The tale of Salon contributor Mikki Kendall getting an abortion to save her life serves as an example.
She relates a late term (20 weeks) gestational hemorrhage (possibly from placenta abruptio, detachment of the placenta) and postulates that an abortion was needed to save her life.
The trouble is that neither this nor other causes of late term gestational bleeding are addressed with abortion procedures. If the bleeding cannot be stopped, an emergency delivery, usually by C-section, is done, and frequently the baby is lost due to prematurity, or complications stemming from the condition of the mother.
The patient admits to being incompetent to sign permission for surgery, due to her medical condition. Her memory of events also appears to be significantly impaired.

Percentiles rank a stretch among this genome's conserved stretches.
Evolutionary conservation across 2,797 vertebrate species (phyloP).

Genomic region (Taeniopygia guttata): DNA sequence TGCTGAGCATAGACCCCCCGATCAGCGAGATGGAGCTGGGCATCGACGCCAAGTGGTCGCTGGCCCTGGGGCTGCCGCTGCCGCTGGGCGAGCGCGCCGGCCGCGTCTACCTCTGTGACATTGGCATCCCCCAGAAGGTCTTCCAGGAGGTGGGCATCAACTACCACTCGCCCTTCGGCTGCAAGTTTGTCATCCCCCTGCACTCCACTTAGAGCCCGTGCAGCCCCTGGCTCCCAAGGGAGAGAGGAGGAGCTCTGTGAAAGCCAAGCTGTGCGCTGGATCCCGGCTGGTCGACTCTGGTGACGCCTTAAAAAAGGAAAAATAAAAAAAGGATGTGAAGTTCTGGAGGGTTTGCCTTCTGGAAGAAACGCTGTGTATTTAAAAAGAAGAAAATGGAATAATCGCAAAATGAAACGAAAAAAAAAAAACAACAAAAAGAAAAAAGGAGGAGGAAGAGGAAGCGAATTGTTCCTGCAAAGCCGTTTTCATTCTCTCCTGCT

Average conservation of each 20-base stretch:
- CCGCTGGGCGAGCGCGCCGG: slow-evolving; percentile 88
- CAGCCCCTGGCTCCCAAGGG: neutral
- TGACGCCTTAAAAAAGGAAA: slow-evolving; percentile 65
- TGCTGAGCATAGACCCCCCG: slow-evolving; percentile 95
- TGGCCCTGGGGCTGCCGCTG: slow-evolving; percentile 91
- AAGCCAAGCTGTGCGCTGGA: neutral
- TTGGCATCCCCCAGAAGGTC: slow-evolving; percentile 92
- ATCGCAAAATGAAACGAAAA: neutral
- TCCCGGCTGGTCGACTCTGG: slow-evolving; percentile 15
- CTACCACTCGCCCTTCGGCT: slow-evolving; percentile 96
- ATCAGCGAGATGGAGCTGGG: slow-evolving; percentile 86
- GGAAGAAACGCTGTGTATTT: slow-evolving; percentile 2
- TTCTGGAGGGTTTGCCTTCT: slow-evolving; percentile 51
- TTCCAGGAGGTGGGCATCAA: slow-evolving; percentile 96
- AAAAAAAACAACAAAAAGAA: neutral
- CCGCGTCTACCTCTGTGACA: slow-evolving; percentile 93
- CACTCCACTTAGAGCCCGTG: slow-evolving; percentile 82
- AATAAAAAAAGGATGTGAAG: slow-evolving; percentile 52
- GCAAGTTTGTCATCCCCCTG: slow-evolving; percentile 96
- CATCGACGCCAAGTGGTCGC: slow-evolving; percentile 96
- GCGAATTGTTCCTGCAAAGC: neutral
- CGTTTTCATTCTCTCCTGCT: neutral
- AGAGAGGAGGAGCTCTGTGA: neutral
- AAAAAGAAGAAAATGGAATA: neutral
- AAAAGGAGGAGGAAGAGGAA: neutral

Another important note is that hospital records and discourse utilize the term “abortion” for any end to a pregnancy which involves the baby’s demise prior to birth. This includes natural causes, result of injury or disease, and purposely induced abortions. This is possibly what has led to the notion that a surgical abortion procedure was involved in this case.
If accuracy in describing Kendall’s treatment was desired, medical records could have been utilized in order to correctly relate what had occurred in her treatment.
Instead, the procedure is described simply as an abortion, and utilized by Salon for the political purpose of generating a feeling of need for induced abortions.
This hospital pharmacist can attest that it is quite possible to enter an emergency room which does not have a physician present who can manage late term gestational bleeding. In that case, a physician who can handle the situation is called in. Normally a physician arriving late in the evening under emergent conditions is not accompanied by her own “cadre of students“.
This particular Salon story serves mainly as a means to propagandize the wonders of induced abortion to those who don’t know how late term gestational bleeding is properly managed.